"We have 200,000 rural entrepreneurs who are selling telephone services in their communities," notes Quadir. "The vision is to replicate that with electricity."

During the test in Bangladesh, Kamen's Stirling machines created three entrepreneurs in each village: one to run the machine and sell the electricity, one to collect dung from local farmers and sell it to the first entrepreneur, and a third to lease out light bulbs (and presumably, in the future, other appliances) to the villagers.

Kamen thinks the same approach can work with his water-cleaning machine, which he calls the Slingshot. While the Slingshot wasn't part of Quadir's trial in Bangladesh, Kamen thinks it can be distributed the same way. "In the 21st century, water will be delivered by an entrepreneur," he predicts.

The Slingshot works by taking in contaminated water ? even raw sewage -- and separating out the clean water by vaporizing it. It then shoots the remaining sludge back out a plastic tube. Kamen thinks it could be paired with the power machine and run off the other machine's waste heat.

Compared to building big power and water plants, Kamen's approach has the virtue of simplicity. He even created an instruction sheet to go with each Slingshot. It contains one step: Just add water, any water. Step two might be: add an entrepreneur.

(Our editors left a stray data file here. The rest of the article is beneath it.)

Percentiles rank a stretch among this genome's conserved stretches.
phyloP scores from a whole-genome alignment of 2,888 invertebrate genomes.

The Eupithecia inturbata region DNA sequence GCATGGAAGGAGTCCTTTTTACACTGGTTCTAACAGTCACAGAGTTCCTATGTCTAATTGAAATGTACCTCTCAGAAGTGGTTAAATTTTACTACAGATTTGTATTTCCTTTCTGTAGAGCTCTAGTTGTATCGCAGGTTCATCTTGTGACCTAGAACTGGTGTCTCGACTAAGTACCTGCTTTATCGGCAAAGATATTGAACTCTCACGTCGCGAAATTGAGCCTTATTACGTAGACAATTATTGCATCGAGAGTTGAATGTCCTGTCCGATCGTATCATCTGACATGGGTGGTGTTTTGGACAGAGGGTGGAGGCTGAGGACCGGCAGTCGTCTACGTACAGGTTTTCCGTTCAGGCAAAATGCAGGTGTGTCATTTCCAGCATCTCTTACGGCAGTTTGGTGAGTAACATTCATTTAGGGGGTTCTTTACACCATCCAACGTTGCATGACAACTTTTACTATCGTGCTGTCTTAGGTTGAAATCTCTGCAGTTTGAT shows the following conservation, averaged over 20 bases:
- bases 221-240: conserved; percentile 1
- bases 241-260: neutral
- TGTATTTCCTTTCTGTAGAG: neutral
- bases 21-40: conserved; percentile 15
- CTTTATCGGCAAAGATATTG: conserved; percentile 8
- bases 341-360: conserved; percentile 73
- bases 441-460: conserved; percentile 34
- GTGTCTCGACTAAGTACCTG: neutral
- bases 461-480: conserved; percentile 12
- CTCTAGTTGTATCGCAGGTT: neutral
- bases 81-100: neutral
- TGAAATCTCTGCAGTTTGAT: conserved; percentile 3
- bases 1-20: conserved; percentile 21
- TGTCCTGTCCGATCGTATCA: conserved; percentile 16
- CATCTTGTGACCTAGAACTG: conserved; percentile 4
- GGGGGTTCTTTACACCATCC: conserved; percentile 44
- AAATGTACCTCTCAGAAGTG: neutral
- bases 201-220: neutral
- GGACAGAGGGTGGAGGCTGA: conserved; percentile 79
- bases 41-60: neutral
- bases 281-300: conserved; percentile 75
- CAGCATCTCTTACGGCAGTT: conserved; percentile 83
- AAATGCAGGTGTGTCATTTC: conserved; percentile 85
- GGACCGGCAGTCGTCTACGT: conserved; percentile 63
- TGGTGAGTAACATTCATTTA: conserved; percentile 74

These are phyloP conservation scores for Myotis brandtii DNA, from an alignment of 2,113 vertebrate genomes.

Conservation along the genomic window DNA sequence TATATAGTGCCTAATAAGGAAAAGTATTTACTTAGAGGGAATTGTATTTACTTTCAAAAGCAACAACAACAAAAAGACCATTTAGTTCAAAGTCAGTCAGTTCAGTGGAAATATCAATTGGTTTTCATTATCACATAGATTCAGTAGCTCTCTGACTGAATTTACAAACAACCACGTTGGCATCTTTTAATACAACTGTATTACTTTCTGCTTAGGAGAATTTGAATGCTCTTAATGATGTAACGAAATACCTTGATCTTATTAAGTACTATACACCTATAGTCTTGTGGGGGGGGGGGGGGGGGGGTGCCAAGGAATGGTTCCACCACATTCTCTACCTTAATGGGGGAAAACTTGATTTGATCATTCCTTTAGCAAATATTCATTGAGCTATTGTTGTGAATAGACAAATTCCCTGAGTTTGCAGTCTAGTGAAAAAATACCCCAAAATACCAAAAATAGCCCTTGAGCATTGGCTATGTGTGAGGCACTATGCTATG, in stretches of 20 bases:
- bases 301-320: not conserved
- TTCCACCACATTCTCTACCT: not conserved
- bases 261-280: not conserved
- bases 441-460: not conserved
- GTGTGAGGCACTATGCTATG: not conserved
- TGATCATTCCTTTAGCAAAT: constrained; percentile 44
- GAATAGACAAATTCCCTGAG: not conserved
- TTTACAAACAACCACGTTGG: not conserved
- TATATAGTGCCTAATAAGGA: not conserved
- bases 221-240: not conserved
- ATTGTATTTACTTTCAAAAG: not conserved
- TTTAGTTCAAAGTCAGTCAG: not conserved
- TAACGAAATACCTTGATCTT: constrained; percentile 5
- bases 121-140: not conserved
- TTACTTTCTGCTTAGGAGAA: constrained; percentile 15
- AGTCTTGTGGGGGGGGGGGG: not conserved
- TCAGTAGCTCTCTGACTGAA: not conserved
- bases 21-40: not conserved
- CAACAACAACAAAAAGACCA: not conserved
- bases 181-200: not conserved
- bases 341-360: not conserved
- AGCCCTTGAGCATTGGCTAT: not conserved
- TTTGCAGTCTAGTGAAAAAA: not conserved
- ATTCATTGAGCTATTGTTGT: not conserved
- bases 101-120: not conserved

"Not required are engineers, pipelines, epidemiologists, or microbiologists," says Kamen. "You don't need any -ologists. You don't need any building permits, bribery, or bureaucracies."

The price of freedom
Still, even if some of the technical challenges have been solved ("I know the technology works and I'd fall on my sword to prove it," insists Kamen), the economic challenges still loom.

Kamen's goal is to produce machines that cost $1,000 to $2,000 each. That's a far cry from the $100,000 that each hand-machined prototype cost to build.